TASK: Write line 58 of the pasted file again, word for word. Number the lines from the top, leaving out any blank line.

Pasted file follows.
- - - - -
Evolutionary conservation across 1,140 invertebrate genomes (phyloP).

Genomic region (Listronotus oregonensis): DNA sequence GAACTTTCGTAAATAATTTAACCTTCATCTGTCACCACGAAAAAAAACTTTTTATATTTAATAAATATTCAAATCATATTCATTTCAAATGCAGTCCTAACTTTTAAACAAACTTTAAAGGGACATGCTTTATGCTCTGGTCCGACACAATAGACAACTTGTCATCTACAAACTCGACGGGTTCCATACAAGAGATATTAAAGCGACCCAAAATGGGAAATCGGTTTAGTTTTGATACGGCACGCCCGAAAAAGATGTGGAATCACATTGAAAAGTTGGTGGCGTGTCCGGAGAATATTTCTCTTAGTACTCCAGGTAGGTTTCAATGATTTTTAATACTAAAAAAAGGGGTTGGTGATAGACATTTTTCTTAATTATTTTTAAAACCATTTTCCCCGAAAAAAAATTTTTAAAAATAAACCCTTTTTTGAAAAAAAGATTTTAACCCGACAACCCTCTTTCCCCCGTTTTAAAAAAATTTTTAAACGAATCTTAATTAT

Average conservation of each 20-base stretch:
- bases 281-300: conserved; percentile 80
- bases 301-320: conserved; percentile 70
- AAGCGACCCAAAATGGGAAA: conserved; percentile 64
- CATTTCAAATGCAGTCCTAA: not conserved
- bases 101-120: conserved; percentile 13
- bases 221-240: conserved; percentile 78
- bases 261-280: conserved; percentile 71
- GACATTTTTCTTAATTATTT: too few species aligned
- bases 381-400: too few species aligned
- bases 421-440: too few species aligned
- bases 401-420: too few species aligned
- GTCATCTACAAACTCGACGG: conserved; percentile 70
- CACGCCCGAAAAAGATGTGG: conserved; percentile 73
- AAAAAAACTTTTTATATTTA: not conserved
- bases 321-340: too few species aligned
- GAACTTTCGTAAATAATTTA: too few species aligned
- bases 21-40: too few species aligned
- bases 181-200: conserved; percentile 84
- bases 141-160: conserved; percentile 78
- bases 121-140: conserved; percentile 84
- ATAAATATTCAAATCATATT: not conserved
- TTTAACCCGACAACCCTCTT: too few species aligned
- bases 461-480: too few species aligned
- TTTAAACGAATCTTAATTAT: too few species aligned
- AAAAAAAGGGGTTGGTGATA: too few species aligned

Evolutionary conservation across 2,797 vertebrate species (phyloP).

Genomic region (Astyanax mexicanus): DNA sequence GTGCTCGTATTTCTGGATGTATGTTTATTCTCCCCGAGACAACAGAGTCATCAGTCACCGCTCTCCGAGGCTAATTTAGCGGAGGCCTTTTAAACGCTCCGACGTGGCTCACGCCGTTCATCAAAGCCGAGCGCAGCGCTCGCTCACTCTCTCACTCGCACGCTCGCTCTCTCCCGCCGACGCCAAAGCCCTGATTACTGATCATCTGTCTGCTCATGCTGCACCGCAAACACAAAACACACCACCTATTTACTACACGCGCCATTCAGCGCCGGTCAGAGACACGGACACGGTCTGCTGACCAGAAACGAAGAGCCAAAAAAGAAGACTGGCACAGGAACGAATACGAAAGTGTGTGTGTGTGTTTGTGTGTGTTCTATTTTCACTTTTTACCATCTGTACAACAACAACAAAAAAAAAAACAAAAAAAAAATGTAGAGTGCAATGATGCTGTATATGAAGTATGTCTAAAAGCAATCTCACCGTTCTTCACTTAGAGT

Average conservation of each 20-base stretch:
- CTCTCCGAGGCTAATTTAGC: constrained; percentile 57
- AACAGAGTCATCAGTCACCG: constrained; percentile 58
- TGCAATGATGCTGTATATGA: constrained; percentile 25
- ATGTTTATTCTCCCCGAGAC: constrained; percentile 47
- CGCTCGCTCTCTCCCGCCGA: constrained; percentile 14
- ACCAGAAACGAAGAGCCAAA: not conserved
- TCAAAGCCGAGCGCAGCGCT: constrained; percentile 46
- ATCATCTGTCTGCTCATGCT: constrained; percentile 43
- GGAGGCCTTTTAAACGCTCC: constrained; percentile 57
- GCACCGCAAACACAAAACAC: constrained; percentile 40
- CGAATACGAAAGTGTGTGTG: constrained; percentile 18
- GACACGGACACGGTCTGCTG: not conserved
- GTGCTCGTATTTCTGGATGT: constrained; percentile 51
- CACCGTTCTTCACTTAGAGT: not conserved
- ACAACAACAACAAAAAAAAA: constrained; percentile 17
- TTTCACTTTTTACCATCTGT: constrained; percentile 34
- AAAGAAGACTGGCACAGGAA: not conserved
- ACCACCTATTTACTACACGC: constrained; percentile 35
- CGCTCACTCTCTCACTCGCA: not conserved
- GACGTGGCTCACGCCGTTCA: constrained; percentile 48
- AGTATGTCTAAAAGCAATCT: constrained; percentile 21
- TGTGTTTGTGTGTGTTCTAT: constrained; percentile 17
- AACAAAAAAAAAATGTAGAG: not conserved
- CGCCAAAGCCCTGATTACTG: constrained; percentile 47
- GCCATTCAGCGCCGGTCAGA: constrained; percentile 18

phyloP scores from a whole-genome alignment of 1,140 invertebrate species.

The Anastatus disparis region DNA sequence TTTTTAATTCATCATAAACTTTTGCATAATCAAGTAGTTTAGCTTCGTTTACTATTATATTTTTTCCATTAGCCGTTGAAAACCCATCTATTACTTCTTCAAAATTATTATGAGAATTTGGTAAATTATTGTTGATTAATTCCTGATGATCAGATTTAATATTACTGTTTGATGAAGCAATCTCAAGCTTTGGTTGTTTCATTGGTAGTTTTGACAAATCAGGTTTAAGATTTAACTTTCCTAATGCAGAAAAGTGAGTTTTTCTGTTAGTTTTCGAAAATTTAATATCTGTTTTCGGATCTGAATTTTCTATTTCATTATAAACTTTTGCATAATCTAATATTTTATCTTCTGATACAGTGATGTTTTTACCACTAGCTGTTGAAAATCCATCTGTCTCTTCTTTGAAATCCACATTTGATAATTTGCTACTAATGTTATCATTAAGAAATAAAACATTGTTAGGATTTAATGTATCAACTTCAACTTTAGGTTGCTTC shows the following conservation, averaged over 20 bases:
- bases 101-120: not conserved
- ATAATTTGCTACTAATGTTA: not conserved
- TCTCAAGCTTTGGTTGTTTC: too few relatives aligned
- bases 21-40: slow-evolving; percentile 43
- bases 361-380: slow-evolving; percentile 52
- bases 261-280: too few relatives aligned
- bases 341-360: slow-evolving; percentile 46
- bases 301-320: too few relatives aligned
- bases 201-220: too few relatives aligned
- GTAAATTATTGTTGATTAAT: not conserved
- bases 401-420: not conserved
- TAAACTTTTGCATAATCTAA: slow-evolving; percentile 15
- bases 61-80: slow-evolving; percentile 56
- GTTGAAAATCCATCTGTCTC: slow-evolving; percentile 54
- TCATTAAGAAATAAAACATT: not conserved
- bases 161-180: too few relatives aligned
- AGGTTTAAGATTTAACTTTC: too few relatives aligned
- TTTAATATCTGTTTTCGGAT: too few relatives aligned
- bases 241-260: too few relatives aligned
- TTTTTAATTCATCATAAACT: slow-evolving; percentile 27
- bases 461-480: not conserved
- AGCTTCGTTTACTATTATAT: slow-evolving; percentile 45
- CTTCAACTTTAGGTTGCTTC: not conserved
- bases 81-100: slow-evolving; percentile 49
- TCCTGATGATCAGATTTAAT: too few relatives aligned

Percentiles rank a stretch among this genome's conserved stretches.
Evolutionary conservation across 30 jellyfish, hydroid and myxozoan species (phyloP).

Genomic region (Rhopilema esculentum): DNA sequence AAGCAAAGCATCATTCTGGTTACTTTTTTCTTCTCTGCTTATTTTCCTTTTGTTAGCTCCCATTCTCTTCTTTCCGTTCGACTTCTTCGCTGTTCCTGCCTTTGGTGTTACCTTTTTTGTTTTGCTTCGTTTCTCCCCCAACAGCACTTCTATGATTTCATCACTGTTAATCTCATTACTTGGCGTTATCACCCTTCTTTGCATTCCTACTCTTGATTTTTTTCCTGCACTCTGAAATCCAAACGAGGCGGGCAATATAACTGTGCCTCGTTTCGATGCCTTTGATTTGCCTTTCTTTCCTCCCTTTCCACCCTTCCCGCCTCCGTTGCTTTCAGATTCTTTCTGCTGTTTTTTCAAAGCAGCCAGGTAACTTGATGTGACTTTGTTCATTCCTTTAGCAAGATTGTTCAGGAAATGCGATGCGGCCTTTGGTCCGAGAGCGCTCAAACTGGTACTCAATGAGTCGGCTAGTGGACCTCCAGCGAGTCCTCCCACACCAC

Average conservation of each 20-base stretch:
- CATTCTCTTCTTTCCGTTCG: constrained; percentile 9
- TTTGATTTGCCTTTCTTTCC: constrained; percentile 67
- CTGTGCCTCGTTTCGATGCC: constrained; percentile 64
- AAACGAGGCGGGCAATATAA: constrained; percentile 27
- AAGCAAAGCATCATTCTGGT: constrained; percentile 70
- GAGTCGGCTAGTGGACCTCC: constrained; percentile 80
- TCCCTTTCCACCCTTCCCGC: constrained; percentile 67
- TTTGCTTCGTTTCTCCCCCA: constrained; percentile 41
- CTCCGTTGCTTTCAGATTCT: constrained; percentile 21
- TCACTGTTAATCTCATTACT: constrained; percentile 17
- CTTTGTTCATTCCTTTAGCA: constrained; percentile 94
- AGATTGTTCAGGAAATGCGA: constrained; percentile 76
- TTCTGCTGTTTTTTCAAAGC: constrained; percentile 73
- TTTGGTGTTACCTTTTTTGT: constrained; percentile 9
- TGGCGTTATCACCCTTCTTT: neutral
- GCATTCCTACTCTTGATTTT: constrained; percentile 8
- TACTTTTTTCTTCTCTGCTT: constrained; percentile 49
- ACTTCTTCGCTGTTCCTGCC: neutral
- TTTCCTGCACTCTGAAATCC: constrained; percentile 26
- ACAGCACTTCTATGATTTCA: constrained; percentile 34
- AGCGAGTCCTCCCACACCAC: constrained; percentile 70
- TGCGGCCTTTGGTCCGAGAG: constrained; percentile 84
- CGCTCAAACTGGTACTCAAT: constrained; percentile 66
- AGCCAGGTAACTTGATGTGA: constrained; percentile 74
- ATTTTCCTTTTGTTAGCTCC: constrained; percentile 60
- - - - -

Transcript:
The Anastatus disparis region DNA sequence TTTTTAATTCATCATAAACTTTTGCATAATCAAGTAGTTTAGCTTCGTTTACTATTATATTTTTTCCATTAGCCGTTGAAAACCCATCTATTACTTCTTCAAAATTATTATGAGAATTTGGTAAATTATTGTTGATTAATTCCTGATGATCAGATTTAATATTACTGTTTGATGAAGCAATCTCAAGCTTTGGTTGTTTCATTGGTAGTTTTGACAAATCAGGTTTAAGATTTAACTTTCCTAATGCAGAAAAGTGAGTTTTTCTGTTAGTTTTCGAAAATTTAATATCTGTTTTCGGATCTGAATTTTCTATTTCATTATAAACTTTTGCATAATCTAATATTTTATCTTCTGATACAGTGATGTTTTTACCACTAGCTGTTGAAAATCCATCTGTCTCTTCTTTGAAATCCACATTTGATAATTTGCTACTAATGTTATCATTAAGAAATAAAACATTGTTAGGATTTAATGTATCAACTTCAACTTTAGGTTGCTTC shows the following conservation, averaged over 20 bases: